Looking for some info on late 1800s USA

Mar 2019
Hi all,
just joined to hopefully get some info on a couple of quick questions for something i'm writing.

1) Regarding slaves in the South, was this limited to plantations? all the stuff i find on google seems specifically about this, i was wondering what a household of a rich mine owner or lumber baron would be staffed by?
2) Regarding schooling, i believe normal schools was up to about age 15, did people then go to college or straight into work? Was the general situation for girls any different? Much of the stuff i've seen about "Southern belles" implies they didn't have trades, but that might jus tbe internet inaccuracy?

thanks in advance.


Ad Honorem
Aug 2016
Some slaves were employed as domestic servants. In the ante-bellum South, most domestic servants were probably slaves.

American education draws a line between eighth grade (age 14) and ninth grade (15). Most 19th century children in the North stopped going to school after 8th grade. Much of the South did not invest in public education until after the Civil War. Planters usually hired private tutors to educate their children. Many rural whites learned to read out of the family Bible. Even today, parts of the South are called the Bible Belt in part because in the 19th century the Bible was the only book that many people ever read. I once read in a Union soldier's diary of a time when he visited a local plantation. The planter's daughter was surprised to learn that he, a 'mere' sergeant from Massachusetts, had twelve years of schooling while she claimed to be the most educated person in that North Carolina county with only three years of school. Even in the North it was common for children to stop school in their early teens and go to work. Only children of the wealthy attended college, possibly as few as one percent of the population. Very few girls went to college, effectively zero percent. A daughter of a wealthy family would likely go to finishing school in her mid-teens. Curriculum at finishing schools was designed to make her a proper wife of a wealthy husband and consisted of things like: posture, ball room dancing, music and literary appreciation, managing the household budget, certainly nothing that could translate into a career.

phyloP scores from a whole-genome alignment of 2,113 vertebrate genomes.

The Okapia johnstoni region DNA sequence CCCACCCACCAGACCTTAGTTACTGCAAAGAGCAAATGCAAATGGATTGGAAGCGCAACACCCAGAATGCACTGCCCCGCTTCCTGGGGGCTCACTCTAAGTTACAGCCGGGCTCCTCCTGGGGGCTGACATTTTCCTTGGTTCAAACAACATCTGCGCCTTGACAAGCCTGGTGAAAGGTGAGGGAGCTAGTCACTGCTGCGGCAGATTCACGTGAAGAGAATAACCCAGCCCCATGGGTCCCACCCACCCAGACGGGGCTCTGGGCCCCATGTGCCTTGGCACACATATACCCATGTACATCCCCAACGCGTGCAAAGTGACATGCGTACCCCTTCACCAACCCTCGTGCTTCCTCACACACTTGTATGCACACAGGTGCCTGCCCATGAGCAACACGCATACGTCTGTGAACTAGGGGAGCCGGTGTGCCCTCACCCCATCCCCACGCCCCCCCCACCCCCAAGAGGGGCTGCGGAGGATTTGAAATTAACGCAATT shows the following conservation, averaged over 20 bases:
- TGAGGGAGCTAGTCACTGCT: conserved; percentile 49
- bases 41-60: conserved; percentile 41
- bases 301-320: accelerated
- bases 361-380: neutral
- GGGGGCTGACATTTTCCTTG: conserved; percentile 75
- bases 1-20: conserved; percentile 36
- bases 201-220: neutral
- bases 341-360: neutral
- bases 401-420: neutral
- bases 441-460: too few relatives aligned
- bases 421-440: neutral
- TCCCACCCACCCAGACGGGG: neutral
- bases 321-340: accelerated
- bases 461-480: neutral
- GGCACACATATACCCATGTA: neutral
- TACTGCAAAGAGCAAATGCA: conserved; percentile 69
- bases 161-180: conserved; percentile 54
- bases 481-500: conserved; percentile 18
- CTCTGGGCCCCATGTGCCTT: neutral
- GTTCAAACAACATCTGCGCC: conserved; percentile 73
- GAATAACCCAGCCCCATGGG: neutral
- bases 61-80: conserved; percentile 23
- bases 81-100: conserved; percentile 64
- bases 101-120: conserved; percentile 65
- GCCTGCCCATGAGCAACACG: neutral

Likes: Futurist
Oct 2015
In the anti-bellum south just under half of all slaves worked on large plantations with over 30 slaves. Many others did general agricultural and domestic work on smaller farms with fewer slaves, or were hired out by their owners.
Slaves nearly monopolized domestic services both in rural and urban areas as free whites in the south shunned such work as "degrading".
Slaves also worked in the trades and in many urban occupations such as dockworkers, stevedores, bakers, tanners, launderers, barbers and clerks. Many mechanics used slave assistants in carpentry, blacksmithing, cabinet making etc.
Slaves were also used in industrial and manufacturing work such as tobacco factories, iron foundries, rope-making and even sometimes as railroad laborers.
Mar 2019
thanks for the swift replies, some great information there!

did the slave/servant thing change post-bellum in the South? i'd assume in the North the staff would always have been paid servants.